Last week, representatives from the mayor's office told the Oregonian that MetroFi, the company that has the contract to bring free WiFi to 95 percent of the city, wasn't planning to expand beyond its current downtown service area. It seems MetroFi needs Portland city government to be an "anchor tenant"—i.e., spend a lot of money with MetroFi to provide internet service to city agencies. Even though that was part of MetroFi's presentation to the city last year when it made its pitch, the city never promised to spend a penny with the company.
But all may not be lost! A spokesperson for MetroFi called the Oregonian and other news outlets to explain that, in fact, the company was totally still planning on expanding to the rest of the city. But when called for an explanation of how that would happen without any money from the city, MetroFi never responded.
At least part of the idea was to bring internet access to low-income Portlanders. No matter what happens to MetroFi's network, Portland City Council is still on record as being committed to bridging that "digital divide."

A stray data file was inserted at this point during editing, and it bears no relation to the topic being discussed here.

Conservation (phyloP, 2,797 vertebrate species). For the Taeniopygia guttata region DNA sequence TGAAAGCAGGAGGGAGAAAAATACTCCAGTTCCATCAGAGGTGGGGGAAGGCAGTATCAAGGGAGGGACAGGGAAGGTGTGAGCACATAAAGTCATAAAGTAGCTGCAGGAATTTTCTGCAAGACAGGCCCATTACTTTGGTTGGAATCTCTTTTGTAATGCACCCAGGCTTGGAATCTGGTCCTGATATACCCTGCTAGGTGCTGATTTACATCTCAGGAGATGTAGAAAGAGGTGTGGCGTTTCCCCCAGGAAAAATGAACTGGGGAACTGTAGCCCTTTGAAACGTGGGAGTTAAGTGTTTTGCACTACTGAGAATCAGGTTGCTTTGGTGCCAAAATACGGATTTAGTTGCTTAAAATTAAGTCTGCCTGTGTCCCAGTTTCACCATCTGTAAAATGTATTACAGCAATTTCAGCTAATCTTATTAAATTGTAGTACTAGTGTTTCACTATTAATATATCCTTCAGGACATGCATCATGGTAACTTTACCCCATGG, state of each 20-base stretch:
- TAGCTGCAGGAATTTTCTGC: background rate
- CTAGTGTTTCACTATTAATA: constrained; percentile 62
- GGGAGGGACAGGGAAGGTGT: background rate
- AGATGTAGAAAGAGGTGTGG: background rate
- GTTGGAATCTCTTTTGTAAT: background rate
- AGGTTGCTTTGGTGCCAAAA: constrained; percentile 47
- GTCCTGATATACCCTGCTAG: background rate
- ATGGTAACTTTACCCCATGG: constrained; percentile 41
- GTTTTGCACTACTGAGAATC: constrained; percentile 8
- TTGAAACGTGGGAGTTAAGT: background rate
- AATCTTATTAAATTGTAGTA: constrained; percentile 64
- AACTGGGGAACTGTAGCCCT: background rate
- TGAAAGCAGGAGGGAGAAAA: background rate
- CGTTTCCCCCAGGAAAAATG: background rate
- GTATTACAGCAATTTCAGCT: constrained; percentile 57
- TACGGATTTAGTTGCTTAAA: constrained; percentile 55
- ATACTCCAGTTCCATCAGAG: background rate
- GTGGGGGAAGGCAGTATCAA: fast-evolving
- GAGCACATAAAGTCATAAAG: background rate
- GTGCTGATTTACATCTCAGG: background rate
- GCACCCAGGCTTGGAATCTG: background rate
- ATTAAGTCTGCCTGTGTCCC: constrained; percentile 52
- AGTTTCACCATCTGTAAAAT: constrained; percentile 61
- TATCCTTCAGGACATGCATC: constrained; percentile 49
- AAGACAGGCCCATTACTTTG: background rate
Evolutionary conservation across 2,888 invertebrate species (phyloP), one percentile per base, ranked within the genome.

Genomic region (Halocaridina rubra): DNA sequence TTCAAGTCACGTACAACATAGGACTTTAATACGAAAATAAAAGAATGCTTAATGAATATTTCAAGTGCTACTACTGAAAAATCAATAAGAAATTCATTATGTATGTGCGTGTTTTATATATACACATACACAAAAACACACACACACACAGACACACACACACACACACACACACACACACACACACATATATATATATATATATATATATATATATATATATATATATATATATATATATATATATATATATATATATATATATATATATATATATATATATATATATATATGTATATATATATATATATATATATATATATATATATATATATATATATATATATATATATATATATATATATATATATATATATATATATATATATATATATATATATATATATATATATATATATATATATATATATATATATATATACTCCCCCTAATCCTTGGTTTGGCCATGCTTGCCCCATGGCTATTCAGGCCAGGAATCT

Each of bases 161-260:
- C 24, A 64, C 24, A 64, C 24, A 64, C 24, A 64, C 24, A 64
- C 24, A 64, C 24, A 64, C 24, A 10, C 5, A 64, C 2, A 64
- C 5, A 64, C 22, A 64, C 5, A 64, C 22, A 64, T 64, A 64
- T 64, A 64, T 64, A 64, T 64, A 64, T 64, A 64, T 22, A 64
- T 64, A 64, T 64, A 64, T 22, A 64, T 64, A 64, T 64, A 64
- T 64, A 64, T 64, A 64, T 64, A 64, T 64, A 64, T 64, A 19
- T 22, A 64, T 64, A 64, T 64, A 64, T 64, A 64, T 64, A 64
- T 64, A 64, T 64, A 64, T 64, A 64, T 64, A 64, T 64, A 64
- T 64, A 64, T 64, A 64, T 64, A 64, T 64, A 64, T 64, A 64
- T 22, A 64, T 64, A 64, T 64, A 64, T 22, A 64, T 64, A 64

There are a couple of ways that could still happen. The volunteer-run Personal Telco Project (PTP), which has been providing free internet access to Portland neighborhoods for years, could expand and fill MetroFi's shoes. But that group's strength—being a nonprofit—could also be its disadvantage; the PTP network is only as large as its volunteer base, and it's driven by principles, not profit.
But city council could direct the Portland Development Commission to partner with the PTP volunteers to build networks for affordable housing buildings, or in certain targeted neighborhoods. Brendan Finn, City Commissioner Dan Saltzman's chief of staff, thinks the city should do more to work with groups like PTP or Free Geek on these projects.
"These are all homegrown groups that people in the city like and want to work with," Finn says.